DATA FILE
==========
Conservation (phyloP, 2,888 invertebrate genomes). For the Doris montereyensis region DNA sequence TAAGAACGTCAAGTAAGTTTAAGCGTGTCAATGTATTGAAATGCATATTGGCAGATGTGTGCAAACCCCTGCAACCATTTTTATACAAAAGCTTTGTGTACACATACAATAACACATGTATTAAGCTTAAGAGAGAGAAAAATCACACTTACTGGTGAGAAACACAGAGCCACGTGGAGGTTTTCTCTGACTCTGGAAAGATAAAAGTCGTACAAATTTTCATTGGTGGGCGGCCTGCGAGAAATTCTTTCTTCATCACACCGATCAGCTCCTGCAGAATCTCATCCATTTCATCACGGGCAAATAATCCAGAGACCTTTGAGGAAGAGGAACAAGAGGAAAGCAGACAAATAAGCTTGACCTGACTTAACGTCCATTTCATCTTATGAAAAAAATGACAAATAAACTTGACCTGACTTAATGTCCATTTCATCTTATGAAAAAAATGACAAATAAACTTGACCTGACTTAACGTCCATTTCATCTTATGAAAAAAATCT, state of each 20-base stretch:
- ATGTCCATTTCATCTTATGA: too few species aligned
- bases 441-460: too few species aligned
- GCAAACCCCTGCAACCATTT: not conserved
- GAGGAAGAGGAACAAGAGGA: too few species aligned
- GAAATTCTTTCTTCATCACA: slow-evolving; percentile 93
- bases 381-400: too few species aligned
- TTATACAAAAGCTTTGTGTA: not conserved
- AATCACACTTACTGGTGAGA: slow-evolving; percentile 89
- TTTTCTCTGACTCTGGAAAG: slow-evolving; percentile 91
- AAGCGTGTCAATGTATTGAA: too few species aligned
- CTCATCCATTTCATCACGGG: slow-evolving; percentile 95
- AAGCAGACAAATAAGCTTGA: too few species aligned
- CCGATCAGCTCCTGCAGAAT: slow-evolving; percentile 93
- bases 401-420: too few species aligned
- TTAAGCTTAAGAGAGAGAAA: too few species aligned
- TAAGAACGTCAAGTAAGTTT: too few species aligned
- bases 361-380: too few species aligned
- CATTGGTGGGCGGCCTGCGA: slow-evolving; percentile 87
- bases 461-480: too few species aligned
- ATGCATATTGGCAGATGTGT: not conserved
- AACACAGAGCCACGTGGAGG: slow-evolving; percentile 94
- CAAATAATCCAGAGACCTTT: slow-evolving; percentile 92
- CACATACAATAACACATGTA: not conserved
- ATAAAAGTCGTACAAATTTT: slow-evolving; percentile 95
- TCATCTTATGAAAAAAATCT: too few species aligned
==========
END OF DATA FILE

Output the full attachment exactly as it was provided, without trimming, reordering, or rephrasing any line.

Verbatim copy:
Conservation (phyloP, 2,888 invertebrate genomes). For the Doris montereyensis region DNA sequence TAAGAACGTCAAGTAAGTTTAAGCGTGTCAATGTATTGAAATGCATATTGGCAGATGTGTGCAAACCCCTGCAACCATTTTTATACAAAAGCTTTGTGTACACATACAATAACACATGTATTAAGCTTAAGAGAGAGAAAAATCACACTTACTGGTGAGAAACACAGAGCCACGTGGAGGTTTTCTCTGACTCTGGAAAGATAAAAGTCGTACAAATTTTCATTGGTGGGCGGCCTGCGAGAAATTCTTTCTTCATCACACCGATCAGCTCCTGCAGAATCTCATCCATTTCATCACGGGCAAATAATCCAGAGACCTTTGAGGAAGAGGAACAAGAGGAAAGCAGACAAATAAGCTTGACCTGACTTAACGTCCATTTCATCTTATGAAAAAAATGACAAATAAACTTGACCTGACTTAATGTCCATTTCATCTTATGAAAAAAATGACAAATAAACTTGACCTGACTTAACGTCCATTTCATCTTATGAAAAAAATCT, state of each 20-base stretch:
- ATGTCCATTTCATCTTATGA: too few species aligned
- bases 441-460: too few species aligned
- GCAAACCCCTGCAACCATTT: not conserved
- GAGGAAGAGGAACAAGAGGA: too few species aligned
- GAAATTCTTTCTTCATCACA: slow-evolving; percentile 93
- bases 381-400: too few species aligned
- TTATACAAAAGCTTTGTGTA: not conserved
- AATCACACTTACTGGTGAGA: slow-evolving; percentile 89
- TTTTCTCTGACTCTGGAAAG: slow-evolving; percentile 91
- AAGCGTGTCAATGTATTGAA: too few species aligned
- CTCATCCATTTCATCACGGG: slow-evolving; percentile 95
- AAGCAGACAAATAAGCTTGA: too few species aligned
- CCGATCAGCTCCTGCAGAAT: slow-evolving; percentile 93
- bases 401-420: too few species aligned
- TTAAGCTTAAGAGAGAGAAA: too few species aligned
- TAAGAACGTCAAGTAAGTTT: too few species aligned
- bases 361-380: too few species aligned
- CATTGGTGGGCGGCCTGCGA: slow-evolving; percentile 87
- bases 461-480: too few species aligned
- ATGCATATTGGCAGATGTGT: not conserved
- AACACAGAGCCACGTGGAGG: slow-evolving; percentile 94
- CAAATAATCCAGAGACCTTT: slow-evolving; percentile 92
- CACATACAATAACACATGTA: not conserved
- ATAAAAGTCGTACAAATTTT: slow-evolving; percentile 95
- TCATCTTATGAAAAAAATCT: too few species aligned